GOLDIE F. WELLS:
What do you consider the major problem of your principalship?
VENTON BELL:
Paperwork. There is not enough time to actually get into the classrooms, to get into the buildings, to actually observe instruction taking place and to help teachers with the instruction. There are so many other peripheral things that you have to do. Get this report in, get this in, that in; there is so much paperwork associated with the job and so many other things that you have to do that you are not really able to be an "instructional leader of the school" because you are more of the paper manager of the school. It makes my job difficult and when I don't have too much input into discretion in making decisions that I think could help a kid. It is cut and dry; you've got rules and policies and it is cut and dry where you think making this decision would be a benefit to the kid but you don't make that decision because that is not the standard operating procedure. That is the key thing that I think makes the job difficult is there is so much paperwork. The federal program, the reports that you have to do that is due. This report is due and that report is due and instead of being

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able to manage kids you are trying to manage the paper. In the constant changing in what is required like observations and all this type stuff that is due these things lead to a lot of problems.
GOLDIE F. WELLS:
What do you consider the most rewarding thing about your principalship?
VENTON BELL:
That is probably more difficult than the other one. There are a lot of things that are rewarding. I get a great deal of satisfaction in seeing a child who has is probably been a pain and finally realizes that he/she is becoming an adult and needs to get their act straightened out. That satisfies me more than anything else--when you think you have really reached a kid and gotten the kid back on the right track. It satisfies me when you see a kid who has gotten a letter saying he has been accepted to go to a certain school or he's gotten something he has really been looking for. "I've been accepted at so and so"; it is very pleasing to me the day of graduation to stand up there on the stage and be able to give the students their diploma. Seeing these people come through and knowing that these people are the ones that you will run into in life. It is very rewarding to me to go into a supermarket and somebody say, "Mr. Bell, Mr. Bell, you taught me when I was back in junior high school over there at York Road. Mr. Bell--this is my principal". Stuff like that, that is a good feeling. That the kids look at you and respect you for what you are doing and that makes you feel good.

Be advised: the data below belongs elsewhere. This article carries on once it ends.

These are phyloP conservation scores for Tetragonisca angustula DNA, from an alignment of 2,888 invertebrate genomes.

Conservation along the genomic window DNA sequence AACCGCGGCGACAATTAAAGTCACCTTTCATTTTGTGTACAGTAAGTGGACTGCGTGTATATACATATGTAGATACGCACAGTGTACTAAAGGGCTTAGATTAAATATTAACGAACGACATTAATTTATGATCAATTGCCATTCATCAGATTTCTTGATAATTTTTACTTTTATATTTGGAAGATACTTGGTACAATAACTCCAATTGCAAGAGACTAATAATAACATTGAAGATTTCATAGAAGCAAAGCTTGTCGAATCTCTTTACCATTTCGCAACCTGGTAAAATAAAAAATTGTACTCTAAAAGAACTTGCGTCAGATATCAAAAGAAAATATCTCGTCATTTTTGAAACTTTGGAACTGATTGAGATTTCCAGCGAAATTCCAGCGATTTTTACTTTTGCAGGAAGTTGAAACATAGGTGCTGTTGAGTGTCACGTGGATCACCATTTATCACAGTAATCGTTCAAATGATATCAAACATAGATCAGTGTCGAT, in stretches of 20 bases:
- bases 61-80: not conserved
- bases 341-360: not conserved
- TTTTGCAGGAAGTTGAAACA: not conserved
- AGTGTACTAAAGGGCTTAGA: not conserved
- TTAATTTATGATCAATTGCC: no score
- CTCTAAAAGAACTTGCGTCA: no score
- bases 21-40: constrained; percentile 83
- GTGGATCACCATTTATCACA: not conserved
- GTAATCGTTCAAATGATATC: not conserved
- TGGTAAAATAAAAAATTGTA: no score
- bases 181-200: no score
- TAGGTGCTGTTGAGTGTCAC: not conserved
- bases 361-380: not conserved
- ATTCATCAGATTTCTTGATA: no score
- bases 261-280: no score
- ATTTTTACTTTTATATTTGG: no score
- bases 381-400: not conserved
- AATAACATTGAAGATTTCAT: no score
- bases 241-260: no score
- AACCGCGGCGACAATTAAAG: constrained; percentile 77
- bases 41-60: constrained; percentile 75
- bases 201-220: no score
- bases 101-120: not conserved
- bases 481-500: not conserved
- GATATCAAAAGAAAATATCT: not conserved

GOLDIE F. WELLS:
Do you think that a Black person needs a sponsor to become a high school principal?
VENTON BELL:
Explain to me what you mean?
GOLDIE F. WELLS:
I mean a person of the other culture that says that person is able to do it.
VENTON BELL:
That is a tough question. Here at Charlotte-Mecklenburg the procedure is when they make that type of subjective type of stuff as far as race is--
GOLDIE F. WELLS:
I mean just from experience and from what we have observed and what we know. Does that seem to be the case?
VENTON BELL:
I don't know. I wouldn't say that. I would say the more exposure you have gotten by being in workshops, being around and doing things, helping with other types of activities, just not sitting back on your rump but getting involved in committees, getting exposure and letting them know who you are--that helps and when people get to know you--Black and White. So I don't think it is anything related to "race" as such. I'm sure that all in one community that wouldn't help you. The more diverse you are as

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far as having people know you the better your chances are of getting a principalship.
GOLDIE F. WELLS:
If you, given the fact that there are less than 40 Black high school principals in the state of North Carolina, if you knew of a young Black, male or female, who aspired to be a high school principal, what advice would you give that person?
VENTON BELL: